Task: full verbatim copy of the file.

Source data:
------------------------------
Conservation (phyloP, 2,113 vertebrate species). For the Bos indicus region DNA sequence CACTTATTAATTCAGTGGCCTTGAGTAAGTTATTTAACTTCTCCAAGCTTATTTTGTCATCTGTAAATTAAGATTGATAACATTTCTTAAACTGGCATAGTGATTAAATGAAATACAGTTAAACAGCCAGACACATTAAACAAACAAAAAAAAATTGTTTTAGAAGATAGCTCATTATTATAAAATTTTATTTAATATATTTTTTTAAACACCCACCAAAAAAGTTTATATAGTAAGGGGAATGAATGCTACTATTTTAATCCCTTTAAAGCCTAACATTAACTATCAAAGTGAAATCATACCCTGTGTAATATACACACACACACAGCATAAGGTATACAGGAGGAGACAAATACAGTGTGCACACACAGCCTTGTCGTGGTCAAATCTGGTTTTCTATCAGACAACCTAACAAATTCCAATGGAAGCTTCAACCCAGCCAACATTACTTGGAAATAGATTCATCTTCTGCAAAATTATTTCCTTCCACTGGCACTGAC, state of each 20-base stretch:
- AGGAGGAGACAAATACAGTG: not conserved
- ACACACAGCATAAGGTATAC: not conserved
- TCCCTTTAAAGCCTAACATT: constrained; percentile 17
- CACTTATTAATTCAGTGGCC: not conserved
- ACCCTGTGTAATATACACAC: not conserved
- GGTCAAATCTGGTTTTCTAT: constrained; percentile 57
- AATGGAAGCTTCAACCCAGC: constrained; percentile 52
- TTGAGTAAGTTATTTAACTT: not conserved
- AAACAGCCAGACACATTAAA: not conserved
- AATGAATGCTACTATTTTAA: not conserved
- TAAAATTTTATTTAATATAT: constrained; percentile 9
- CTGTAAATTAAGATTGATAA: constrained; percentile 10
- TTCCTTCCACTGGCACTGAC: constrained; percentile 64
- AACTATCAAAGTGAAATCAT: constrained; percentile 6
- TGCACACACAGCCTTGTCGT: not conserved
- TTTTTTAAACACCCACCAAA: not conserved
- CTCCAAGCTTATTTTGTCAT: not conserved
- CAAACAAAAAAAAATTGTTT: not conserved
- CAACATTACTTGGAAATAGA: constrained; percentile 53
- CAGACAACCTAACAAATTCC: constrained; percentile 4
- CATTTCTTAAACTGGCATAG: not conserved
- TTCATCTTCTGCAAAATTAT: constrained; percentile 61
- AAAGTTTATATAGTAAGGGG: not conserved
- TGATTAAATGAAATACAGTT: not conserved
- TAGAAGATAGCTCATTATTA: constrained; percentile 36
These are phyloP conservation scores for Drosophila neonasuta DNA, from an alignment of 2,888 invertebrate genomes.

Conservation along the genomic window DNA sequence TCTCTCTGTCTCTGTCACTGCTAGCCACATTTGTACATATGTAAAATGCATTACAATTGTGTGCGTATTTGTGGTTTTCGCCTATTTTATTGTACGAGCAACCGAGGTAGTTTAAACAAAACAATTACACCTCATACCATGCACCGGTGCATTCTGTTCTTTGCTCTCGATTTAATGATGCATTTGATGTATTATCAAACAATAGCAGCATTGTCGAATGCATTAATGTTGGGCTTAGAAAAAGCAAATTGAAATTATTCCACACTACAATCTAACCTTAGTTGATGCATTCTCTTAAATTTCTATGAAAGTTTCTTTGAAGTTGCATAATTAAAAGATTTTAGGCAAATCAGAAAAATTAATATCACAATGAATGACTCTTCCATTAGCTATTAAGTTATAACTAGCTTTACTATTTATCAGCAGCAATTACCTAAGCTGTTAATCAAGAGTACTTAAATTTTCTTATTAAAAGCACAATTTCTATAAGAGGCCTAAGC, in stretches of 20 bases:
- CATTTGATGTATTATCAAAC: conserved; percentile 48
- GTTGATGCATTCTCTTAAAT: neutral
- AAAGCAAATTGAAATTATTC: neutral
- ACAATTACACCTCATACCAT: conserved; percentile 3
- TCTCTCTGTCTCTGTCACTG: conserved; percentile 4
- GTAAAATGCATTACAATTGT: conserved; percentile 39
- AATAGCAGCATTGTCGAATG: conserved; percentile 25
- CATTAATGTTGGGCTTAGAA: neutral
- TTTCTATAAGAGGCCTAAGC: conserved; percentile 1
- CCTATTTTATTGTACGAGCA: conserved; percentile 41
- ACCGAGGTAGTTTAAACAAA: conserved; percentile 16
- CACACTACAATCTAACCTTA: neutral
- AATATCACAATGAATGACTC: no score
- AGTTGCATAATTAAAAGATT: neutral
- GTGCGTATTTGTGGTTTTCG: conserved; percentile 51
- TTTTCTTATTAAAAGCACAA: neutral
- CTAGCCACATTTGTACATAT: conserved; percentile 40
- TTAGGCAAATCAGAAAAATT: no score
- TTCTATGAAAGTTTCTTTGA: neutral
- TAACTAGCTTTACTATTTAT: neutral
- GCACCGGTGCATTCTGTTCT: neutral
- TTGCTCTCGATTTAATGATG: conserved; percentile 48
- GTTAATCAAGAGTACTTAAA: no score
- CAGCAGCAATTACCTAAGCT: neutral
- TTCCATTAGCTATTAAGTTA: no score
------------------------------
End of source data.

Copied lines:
Conservation (phyloP, 2,113 vertebrate species). For the Bos indicus region DNA sequence CACTTATTAATTCAGTGGCCTTGAGTAAGTTATTTAACTTCTCCAAGCTTATTTTGTCATCTGTAAATTAAGATTGATAACATTTCTTAAACTGGCATAGTGATTAAATGAAATACAGTTAAACAGCCAGACACATTAAACAAACAAAAAAAAATTGTTTTAGAAGATAGCTCATTATTATAAAATTTTATTTAATATATTTTTTTAAACACCCACCAAAAAAGTTTATATAGTAAGGGGAATGAATGCTACTATTTTAATCCCTTTAAAGCCTAACATTAACTATCAAAGTGAAATCATACCCTGTGTAATATACACACACACACAGCATAAGGTATACAGGAGGAGACAAATACAGTGTGCACACACAGCCTTGTCGTGGTCAAATCTGGTTTTCTATCAGACAACCTAACAAATTCCAATGGAAGCTTCAACCCAGCCAACATTACTTGGAAATAGATTCATCTTCTGCAAAATTATTTCCTTCCACTGGCACTGAC, state of each 20-base stretch:
- AGGAGGAGACAAATACAGTG: not conserved
- ACACACAGCATAAGGTATAC: not conserved
- TCCCTTTAAAGCCTAACATT: constrained; percentile 17
- CACTTATTAATTCAGTGGCC: not conserved
- ACCCTGTGTAATATACACAC: not conserved
- GGTCAAATCTGGTTTTCTAT: constrained; percentile 57
- AATGGAAGCTTCAACCCAGC: constrained; percentile 52
- TTGAGTAAGTTATTTAACTT: not conserved
- AAACAGCCAGACACATTAAA: not conserved
- AATGAATGCTACTATTTTAA: not conserved
- TAAAATTTTATTTAATATAT: constrained; percentile 9
- CTGTAAATTAAGATTGATAA: constrained; percentile 10
- TTCCTTCCACTGGCACTGAC: constrained; percentile 64
- AACTATCAAAGTGAAATCAT: constrained; percentile 6
- TGCACACACAGCCTTGTCGT: not conserved
- TTTTTTAAACACCCACCAAA: not conserved
- CTCCAAGCTTATTTTGTCAT: not conserved
- CAAACAAAAAAAAATTGTTT: not conserved
- CAACATTACTTGGAAATAGA: constrained; percentile 53
- CAGACAACCTAACAAATTCC: constrained; percentile 4
- CATTTCTTAAACTGGCATAG: not conserved
- TTCATCTTCTGCAAAATTAT: constrained; percentile 61
- AAAGTTTATATAGTAAGGGG: not conserved
- TGATTAAATGAAATACAGTT: not conserved
- TAGAAGATAGCTCATTATTA: constrained; percentile 36
These are phyloP conservation scores for Drosophila neonasuta DNA, from an alignment of 2,888 invertebrate genomes.

Conservation along the genomic window DNA sequence TCTCTCTGTCTCTGTCACTGCTAGCCACATTTGTACATATGTAAAATGCATTACAATTGTGTGCGTATTTGTGGTTTTCGCCTATTTTATTGTACGAGCAACCGAGGTAGTTTAAACAAAACAATTACACCTCATACCATGCACCGGTGCATTCTGTTCTTTGCTCTCGATTTAATGATGCATTTGATGTATTATCAAACAATAGCAGCATTGTCGAATGCATTAATGTTGGGCTTAGAAAAAGCAAATTGAAATTATTCCACACTACAATCTAACCTTAGTTGATGCATTCTCTTAAATTTCTATGAAAGTTTCTTTGAAGTTGCATAATTAAAAGATTTTAGGCAAATCAGAAAAATTAATATCACAATGAATGACTCTTCCATTAGCTATTAAGTTATAACTAGCTTTACTATTTATCAGCAGCAATTACCTAAGCTGTTAATCAAGAGTACTTAAATTTTCTTATTAAAAGCACAATTTCTATAAGAGGCCTAAGC, in stretches of 20 bases:
- CATTTGATGTATTATCAAAC: conserved; percentile 48
- GTTGATGCATTCTCTTAAAT: neutral
- AAAGCAAATTGAAATTATTC: neutral
- ACAATTACACCTCATACCAT: conserved; percentile 3
- TCTCTCTGTCTCTGTCACTG: conserved; percentile 4
- GTAAAATGCATTACAATTGT: conserved; percentile 39
- AATAGCAGCATTGTCGAATG: conserved; percentile 25
- CATTAATGTTGGGCTTAGAA: neutral
- TTTCTATAAGAGGCCTAAGC: conserved; percentile 1
- CCTATTTTATTGTACGAGCA: conserved; percentile 41
- ACCGAGGTAGTTTAAACAAA: conserved; percentile 16
- CACACTACAATCTAACCTTA: neutral
- AATATCACAATGAATGACTC: no score
- AGTTGCATAATTAAAAGATT: neutral
- GTGCGTATTTGTGGTTTTCG: conserved; percentile 51
- TTTTCTTATTAAAAGCACAA: neutral
- CTAGCCACATTTGTACATAT: conserved; percentile 40
- TTAGGCAAATCAGAAAAATT: no score
- TTCTATGAAAGTTTCTTTGA: neutral
- TAACTAGCTTTACTATTTAT: neutral
- GCACCGGTGCATTCTGTTCT: neutral
- TTGCTCTCGATTTAATGATG: conserved; percentile 48
- GTTAATCAAGAGTACTTAAA: no score
- CAGCAGCAATTACCTAAGCT: neutral
- TTCCATTAGCTATTAAGTTA: no score